I went to Ennis, Ireland in 2011 to learn how to meditate. For 10 days, I sat silently on a pillow until my bum and back felt like they were on fire; until I heard S. Goinka’s guttural chant. This chant marked a gleeful end to one more hour-long sitting.
The first few days involved one mental clusterfuck after another, forcing me to tap gallons of patience and stay the course. When I began to observe my mind, it darted around like a panic-stricken lunatic in search of an escape hatch. It’s a slippery little shit who apparently doesn’t like being watched. By the fourth day I managed to wrangle it down to the ground, but then it started hitting me with random associations, like when it convinced me that the volunteers were washing cigarettes in the kitchen sink downstairs. By day 8 I had achieved relative calm, and by day 10 I had discovered how to go deep into my place of no-mind. My body’s cells felt like they were expanding away from me to the corners of existence, like a mass of fish eggs on the bed of a flowing river, attached but on the verge of hatching into thousands of tiny silver fish.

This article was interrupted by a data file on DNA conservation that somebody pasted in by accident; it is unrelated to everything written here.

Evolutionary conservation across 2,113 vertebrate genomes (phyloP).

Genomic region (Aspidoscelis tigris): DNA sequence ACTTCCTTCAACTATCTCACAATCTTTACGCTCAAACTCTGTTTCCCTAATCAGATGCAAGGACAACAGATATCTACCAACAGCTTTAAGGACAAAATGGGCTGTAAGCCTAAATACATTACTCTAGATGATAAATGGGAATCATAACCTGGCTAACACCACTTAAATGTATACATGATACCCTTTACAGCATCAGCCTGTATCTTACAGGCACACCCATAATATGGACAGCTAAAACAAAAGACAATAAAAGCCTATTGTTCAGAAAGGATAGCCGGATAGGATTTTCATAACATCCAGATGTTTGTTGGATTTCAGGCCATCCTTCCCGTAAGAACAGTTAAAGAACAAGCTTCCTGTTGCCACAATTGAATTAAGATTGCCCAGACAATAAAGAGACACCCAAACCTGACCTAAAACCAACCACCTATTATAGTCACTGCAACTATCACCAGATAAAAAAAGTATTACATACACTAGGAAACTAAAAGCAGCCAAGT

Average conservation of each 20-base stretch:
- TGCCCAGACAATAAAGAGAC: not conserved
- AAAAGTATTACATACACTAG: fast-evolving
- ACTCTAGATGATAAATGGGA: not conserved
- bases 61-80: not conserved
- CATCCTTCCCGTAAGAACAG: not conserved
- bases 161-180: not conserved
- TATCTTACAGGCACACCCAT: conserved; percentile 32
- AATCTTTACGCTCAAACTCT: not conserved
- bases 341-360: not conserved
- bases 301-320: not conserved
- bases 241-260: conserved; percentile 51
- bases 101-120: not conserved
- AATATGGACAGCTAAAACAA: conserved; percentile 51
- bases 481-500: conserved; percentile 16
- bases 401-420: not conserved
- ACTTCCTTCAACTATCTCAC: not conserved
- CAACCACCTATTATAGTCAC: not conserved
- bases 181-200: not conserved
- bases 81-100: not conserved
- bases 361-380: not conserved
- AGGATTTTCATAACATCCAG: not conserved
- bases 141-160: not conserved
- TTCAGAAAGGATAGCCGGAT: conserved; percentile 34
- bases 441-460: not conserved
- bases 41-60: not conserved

Two years later, I’ve lost some of my determination and resist the pillow more than I’d like to admit. But this morning I dragged myself to my perch for nearly 40 minutes, and it felt good. I just have to get back into the habit of being comfortable with watching my discomfort. As calm as I feel when I’m busy, silence promptly delivers me to my inner anxiousness. Meditation is hard work.
Observation of “zone 00”
In permaculture design, there are four main phases that occur in a circular pattern: observe, design, implement, and modify. Within a given piece of land, for example, it’s recommended that you just observe the area for at least a year. Permaculture asks that you “zone” the parameters of your land, with zone 1 being nearest to your home and zone 5 being the outer edges that should be left to the wild for pure observation of nature’s way. Zone 0, then, is inside your home, and zone 00 is inside yourself.
Zone 00 is the innermost part of the design process; the observation and design of the self within as an interconnected part of the design of the outer. Permaculture sees everything as connected.
As I learn to observe nature, which is totally overwhelming to me in its chaos, I will remember how complex my mind is, and how when I stubbornly sat there, it started to unravel its complexity. Perhaps nature will also offer me some sort of knowing if I give it some quiet patience.